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NHAI Unveils Enhanced AI-Powered ATMS for Improved Road Safety and Digital Enforcement on Indian Highways

The National Highways Authority of India (NHAI) has introduced an updated policy to enhance road safety and reduce response times to incidents on the nation’s highways and expressways. This initiative leverages the latest advancements in artificial intelligence (AI) technology and focuses on digital enforcement of traffic regulations. As part of these improvements, the previous VIDS cameras are being replaced with the newly developed Video Incident Detection and Enforcement System (VIDES).

VIDES is equipped to identify 14 distinct incidents, including violations such as triple riding, not wearing helmets or seatbelts, driving in the wrong lane or direction, the presence of animals on the road, and pedestrian crossings. Depending on the detected incident, VIDES will trigger responses such as notifying route patrol vehicles or ambulances, generating electronic traffic violation fines (e-challans), relaying alerts to nearby Variable Messaging Boards, or sending notifications through the ‘Rajmargyatra’ mobile app to nearby travelers. To ensure comprehensive coverage, these cameras will be installed approximately every 10 kilometers along the national highways, with advanced Command & Control Centers every 100 kilometers that integrate feeds from various cameras.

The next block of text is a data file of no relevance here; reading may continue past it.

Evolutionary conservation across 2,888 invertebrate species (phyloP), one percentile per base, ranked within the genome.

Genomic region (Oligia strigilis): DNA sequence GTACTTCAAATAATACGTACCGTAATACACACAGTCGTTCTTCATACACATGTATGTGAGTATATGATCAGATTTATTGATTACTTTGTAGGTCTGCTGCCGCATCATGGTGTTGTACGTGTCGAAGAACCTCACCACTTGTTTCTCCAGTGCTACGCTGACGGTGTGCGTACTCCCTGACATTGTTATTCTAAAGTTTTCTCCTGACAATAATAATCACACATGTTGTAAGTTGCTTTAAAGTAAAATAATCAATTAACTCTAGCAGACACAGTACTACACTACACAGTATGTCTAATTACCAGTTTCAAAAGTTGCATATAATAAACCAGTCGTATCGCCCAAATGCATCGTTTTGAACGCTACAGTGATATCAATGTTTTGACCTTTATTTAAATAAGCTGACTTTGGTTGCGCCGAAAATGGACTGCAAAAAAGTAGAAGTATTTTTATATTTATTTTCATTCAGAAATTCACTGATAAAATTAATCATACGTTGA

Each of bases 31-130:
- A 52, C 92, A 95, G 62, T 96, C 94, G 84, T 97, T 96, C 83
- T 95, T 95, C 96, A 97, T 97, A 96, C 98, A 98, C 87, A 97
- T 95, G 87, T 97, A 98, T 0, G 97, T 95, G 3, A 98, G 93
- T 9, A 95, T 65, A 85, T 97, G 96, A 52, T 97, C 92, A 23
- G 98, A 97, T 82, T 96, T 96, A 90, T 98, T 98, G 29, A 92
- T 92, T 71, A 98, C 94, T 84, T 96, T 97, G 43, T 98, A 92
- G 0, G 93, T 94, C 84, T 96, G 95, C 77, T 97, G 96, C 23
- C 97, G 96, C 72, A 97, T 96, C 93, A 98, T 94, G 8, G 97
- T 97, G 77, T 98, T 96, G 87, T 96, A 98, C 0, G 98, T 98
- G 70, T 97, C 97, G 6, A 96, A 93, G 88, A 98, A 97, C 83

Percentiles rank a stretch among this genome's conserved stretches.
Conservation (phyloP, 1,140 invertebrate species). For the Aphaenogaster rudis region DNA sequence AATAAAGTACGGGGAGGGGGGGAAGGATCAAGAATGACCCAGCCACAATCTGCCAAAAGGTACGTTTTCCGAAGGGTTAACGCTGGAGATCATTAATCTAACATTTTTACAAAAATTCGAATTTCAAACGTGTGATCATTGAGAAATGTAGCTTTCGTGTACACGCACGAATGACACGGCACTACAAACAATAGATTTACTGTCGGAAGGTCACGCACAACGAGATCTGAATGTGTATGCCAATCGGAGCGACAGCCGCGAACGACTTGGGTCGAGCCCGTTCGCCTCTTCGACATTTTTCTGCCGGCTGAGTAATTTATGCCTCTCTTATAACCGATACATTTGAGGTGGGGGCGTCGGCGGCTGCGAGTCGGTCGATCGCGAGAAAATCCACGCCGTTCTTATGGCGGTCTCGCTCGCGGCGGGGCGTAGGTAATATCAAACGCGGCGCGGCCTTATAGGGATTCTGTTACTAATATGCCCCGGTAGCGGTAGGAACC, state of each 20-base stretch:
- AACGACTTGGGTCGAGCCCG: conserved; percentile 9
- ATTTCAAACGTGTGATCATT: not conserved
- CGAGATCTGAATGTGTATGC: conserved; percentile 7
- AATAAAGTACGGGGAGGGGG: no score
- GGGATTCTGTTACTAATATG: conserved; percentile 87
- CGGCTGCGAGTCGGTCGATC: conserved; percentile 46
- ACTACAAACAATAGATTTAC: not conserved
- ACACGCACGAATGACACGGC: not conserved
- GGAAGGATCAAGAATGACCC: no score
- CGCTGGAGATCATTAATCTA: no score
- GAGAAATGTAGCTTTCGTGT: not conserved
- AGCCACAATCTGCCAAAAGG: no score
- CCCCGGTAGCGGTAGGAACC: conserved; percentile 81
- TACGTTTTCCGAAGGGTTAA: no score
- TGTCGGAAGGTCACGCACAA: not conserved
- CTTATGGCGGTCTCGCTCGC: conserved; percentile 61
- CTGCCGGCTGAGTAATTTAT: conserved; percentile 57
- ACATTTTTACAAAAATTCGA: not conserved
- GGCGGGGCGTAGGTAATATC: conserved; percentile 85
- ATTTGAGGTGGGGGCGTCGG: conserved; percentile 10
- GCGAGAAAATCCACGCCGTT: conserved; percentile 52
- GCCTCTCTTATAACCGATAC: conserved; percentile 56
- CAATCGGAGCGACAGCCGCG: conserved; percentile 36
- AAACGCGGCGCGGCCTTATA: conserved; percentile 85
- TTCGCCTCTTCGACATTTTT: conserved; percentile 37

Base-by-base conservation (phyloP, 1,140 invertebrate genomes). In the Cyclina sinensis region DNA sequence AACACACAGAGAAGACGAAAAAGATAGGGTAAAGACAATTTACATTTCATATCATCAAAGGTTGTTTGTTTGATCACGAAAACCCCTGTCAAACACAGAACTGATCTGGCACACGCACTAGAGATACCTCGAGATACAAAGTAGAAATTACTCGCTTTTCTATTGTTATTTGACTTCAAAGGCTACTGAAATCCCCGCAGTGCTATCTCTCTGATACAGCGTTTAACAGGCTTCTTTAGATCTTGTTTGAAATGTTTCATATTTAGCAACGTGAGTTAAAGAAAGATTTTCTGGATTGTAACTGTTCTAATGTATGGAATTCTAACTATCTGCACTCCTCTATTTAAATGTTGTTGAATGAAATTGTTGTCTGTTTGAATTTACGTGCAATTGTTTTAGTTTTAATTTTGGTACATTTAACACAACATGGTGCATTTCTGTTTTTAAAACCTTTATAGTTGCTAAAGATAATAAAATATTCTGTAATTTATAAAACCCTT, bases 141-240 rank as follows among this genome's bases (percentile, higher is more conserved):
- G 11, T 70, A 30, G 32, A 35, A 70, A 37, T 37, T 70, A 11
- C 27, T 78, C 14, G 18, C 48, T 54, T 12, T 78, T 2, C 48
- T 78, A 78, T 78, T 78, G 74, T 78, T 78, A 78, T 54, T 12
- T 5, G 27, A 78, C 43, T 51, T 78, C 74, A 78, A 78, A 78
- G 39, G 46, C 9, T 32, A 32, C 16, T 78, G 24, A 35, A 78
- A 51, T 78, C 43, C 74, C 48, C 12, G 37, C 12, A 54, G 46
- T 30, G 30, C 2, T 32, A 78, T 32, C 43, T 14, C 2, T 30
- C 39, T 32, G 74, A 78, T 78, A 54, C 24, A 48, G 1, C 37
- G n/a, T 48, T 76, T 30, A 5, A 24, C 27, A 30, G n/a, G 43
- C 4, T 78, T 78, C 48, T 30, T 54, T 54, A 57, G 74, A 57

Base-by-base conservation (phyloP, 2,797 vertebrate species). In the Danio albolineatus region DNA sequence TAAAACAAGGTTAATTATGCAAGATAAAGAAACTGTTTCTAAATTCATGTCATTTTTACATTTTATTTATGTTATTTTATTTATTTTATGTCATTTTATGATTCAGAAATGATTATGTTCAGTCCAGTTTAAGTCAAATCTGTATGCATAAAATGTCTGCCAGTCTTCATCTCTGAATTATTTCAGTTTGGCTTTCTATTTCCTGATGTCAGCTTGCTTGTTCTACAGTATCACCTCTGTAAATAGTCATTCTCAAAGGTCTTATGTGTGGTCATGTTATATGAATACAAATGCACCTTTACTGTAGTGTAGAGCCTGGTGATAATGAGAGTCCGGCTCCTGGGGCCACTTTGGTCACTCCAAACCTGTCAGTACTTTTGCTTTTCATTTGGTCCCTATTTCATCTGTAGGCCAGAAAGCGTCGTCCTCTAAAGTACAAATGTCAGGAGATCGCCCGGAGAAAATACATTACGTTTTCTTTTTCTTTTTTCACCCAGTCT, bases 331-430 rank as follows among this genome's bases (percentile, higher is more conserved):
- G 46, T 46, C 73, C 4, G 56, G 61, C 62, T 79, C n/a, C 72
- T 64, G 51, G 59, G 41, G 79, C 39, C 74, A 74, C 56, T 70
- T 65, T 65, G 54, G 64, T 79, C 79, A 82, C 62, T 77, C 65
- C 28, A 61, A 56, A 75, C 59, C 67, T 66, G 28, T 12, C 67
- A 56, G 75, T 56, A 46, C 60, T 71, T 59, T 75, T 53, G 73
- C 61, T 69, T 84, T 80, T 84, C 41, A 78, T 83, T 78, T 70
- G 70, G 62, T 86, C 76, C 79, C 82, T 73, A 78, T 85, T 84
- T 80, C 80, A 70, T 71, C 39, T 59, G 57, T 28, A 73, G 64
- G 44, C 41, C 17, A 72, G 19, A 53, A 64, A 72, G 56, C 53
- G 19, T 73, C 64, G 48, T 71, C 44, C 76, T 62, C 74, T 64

The Vehicle Speed Detection System (VSDS) is now integrated into VIDES, optimizing the use of Automatic Number Plate Recognition (ANPR) cameras. Additionally, the Traffic Monitoring Camera System (TMCS) positioned every 1 kilometer on the national highways is being enhanced with capabilities such as automated accident detection and identifying stalled vehicles. NHAI is strengthening collaboration with local traffic agencies by providing dedicated workstations for traffic police representatives in the Command & Control Centers, facilitating real-time coordination and response through network sharing of camera feeds.

The deployment of Advanced Traffic Management System (ATMS) is expected to contribute to disaster management by offering valuable input for effective planning and implementation. It will also enable the online sharing of highway status and other crucial information, benefiting both the agencies and highway users. The policy also includes provisions for developing integrated utility corridors along the national highways to establish Optic Fiber Cables (OFC) infrastructure. While the ATMS equipment will initially use OFC for communication with the Command & Control Centers, the policy also anticipates future integration of 5G-based communication tools as 5G coverage expands.

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